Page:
Do OECD Economists Read OECD Data?
I had the opportunity to meet late last week with the OECD Policy Mission to Canada – the folks who write the country reviews. These meetings are usually interesting and useful, though I find the OECD Economics Department to be ultra neo liberal in their orientation.
Even so, I was a bit taken aback to read the following in their questionnaire (the original was in italics.)
“Although Canada remains in an advantageous fiscal position relative to most other OECD countries, the deterioration in the countryâ€™s public finances has been substantial. Years of expenditure increases above trend economic growth have led to high structural spending levels, and many jurisdictions are now on unsustainable fiscal paths, a diagnosis made starker when taking an even longer-term view that considers the implications of demographic change.”
The argument that there has been an unsustainable increase in program spending is often heard from the CD Howe, the National Post etc., but it just does not stand up to even a cursory glance atÂ OECD data.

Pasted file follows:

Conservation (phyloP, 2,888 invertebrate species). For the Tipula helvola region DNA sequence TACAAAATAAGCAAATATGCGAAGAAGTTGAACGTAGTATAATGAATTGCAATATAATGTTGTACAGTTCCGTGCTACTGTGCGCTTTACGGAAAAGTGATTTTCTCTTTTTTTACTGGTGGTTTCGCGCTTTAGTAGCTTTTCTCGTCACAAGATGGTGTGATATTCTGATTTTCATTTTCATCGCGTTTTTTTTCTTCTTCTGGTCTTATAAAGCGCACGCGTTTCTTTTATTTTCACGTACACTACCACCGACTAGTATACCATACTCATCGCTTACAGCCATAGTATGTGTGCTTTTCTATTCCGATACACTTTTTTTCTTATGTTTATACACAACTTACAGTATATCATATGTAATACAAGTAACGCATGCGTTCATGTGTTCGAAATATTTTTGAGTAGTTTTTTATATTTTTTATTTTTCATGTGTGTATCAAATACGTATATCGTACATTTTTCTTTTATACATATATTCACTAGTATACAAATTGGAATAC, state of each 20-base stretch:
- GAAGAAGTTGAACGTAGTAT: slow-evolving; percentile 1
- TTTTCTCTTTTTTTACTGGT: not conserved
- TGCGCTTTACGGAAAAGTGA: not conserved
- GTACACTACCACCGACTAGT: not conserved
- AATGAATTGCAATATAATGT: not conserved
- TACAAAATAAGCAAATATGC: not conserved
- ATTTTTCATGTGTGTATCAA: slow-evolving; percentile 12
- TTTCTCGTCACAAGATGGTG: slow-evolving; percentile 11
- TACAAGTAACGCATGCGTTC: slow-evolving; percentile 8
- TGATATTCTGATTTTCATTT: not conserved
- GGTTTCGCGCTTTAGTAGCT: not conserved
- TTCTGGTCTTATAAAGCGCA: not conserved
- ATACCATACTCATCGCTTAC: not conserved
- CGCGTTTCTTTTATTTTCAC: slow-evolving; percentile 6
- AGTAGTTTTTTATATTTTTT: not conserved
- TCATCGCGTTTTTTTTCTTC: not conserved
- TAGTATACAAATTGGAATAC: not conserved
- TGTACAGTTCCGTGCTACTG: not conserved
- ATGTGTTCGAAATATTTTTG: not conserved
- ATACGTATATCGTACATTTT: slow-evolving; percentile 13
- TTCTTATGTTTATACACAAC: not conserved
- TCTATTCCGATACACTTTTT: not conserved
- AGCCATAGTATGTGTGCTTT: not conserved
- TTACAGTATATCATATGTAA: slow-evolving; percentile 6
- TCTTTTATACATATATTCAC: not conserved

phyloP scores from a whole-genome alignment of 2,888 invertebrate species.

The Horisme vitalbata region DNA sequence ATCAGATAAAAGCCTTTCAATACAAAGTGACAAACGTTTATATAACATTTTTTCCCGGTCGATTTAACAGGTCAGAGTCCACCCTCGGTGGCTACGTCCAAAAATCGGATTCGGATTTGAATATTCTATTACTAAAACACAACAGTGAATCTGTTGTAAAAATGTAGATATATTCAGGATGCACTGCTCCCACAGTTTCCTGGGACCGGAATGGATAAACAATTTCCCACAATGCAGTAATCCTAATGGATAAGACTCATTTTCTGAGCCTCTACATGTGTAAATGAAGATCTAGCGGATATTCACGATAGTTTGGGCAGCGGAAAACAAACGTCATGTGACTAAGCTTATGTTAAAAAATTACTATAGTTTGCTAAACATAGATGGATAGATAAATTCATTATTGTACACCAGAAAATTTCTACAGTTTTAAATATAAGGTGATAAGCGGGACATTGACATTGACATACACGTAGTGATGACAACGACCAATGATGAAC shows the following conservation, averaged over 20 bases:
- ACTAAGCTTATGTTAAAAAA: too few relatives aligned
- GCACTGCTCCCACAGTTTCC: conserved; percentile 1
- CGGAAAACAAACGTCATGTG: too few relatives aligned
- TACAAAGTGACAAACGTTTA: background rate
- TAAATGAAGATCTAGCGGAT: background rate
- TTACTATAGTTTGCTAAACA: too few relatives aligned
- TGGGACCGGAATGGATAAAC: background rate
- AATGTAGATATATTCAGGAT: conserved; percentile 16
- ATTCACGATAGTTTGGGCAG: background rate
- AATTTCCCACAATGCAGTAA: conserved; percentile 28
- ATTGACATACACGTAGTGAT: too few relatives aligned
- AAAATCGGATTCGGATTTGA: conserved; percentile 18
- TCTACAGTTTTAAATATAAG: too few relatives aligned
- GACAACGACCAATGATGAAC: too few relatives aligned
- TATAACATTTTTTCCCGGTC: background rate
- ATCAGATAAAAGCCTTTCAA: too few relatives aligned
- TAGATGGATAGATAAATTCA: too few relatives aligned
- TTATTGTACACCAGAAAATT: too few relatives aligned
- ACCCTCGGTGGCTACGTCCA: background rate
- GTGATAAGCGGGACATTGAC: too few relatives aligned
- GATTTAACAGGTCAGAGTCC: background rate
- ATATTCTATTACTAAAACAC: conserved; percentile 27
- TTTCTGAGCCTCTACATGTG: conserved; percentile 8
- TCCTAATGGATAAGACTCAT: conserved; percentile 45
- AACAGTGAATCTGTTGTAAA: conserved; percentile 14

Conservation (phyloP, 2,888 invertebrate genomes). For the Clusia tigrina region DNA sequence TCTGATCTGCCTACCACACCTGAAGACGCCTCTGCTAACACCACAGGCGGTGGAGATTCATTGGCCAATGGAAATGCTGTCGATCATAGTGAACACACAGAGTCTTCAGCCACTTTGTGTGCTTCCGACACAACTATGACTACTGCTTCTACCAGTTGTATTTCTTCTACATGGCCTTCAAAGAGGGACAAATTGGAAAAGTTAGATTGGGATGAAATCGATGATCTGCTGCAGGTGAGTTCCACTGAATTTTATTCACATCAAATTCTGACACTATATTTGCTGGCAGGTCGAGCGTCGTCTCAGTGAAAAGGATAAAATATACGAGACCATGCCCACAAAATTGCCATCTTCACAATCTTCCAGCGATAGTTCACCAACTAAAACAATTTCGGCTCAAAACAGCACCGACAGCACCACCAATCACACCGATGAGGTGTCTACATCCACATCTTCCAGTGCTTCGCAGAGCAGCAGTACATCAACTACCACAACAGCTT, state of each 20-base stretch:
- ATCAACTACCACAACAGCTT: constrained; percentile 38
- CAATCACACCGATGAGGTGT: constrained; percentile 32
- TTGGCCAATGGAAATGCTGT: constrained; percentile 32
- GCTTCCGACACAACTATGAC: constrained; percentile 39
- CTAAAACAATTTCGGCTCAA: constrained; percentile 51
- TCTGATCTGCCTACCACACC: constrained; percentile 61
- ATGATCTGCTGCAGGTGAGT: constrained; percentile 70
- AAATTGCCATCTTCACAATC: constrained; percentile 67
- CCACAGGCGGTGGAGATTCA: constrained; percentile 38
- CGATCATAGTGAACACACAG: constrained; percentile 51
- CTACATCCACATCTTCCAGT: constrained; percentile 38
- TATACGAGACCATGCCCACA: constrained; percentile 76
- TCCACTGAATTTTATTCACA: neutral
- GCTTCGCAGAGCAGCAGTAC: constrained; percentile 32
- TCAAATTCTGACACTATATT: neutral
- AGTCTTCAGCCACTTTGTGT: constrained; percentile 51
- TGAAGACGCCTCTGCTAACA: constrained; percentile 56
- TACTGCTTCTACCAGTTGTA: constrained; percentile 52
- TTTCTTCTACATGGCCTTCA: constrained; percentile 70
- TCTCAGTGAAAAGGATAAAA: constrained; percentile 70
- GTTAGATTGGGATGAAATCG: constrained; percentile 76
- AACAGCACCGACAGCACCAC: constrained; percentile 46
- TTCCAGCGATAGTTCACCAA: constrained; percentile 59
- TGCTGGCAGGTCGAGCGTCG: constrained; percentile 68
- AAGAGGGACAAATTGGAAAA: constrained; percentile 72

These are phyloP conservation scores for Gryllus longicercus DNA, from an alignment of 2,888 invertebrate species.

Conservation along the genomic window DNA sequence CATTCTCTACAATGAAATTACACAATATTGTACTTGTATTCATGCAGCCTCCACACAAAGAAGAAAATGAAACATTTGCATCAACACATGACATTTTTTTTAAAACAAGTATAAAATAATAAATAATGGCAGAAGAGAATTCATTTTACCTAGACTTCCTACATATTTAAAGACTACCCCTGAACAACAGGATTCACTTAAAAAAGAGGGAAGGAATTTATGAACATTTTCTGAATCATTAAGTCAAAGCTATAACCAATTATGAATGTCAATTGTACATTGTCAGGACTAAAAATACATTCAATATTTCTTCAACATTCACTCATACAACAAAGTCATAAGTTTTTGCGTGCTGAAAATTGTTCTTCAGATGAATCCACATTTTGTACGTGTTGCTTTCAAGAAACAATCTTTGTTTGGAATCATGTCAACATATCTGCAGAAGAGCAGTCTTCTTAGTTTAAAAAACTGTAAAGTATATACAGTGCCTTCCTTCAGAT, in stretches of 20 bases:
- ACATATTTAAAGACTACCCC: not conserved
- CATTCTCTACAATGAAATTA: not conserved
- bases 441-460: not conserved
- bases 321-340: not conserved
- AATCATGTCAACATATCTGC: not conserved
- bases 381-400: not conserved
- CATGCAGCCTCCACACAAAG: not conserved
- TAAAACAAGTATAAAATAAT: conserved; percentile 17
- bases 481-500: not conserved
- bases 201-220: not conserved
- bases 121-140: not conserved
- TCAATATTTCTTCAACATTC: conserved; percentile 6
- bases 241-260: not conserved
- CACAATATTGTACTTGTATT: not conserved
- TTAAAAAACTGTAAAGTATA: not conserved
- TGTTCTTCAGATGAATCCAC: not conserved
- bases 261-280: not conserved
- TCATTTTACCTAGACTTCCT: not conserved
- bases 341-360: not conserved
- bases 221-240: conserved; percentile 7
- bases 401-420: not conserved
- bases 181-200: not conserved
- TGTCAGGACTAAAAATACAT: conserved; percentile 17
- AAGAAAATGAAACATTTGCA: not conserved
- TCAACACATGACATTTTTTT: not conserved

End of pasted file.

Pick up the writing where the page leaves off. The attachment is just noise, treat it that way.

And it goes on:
If spending had been growing above trend growth, program spending would have been rising as a share of GDP. Yet, after bottoming out at 39.3% in 2005 (down from over 50% in the early 1990s) program spending had climbed to the heady height of 39.7% in 2008. (The pre recession period is the relevant end point.)
Over the same period 2005 to 2008, revenues fell from 40.8% to 39.8% of GDP.
The source of these data are the OECD Economic Outlook, which also show that Canada was running underlying and structural surpluses – as well as large actual surpluses – in each year 2005 to 2008.
So, government spending bottomed out in 2005. In the period following, Canada continued to run surpluses. The underlying surpluses were sufficient that program spending could be increased at the margin, but governments chose to cut taxes by even more.
So much for “high structural spending levels.”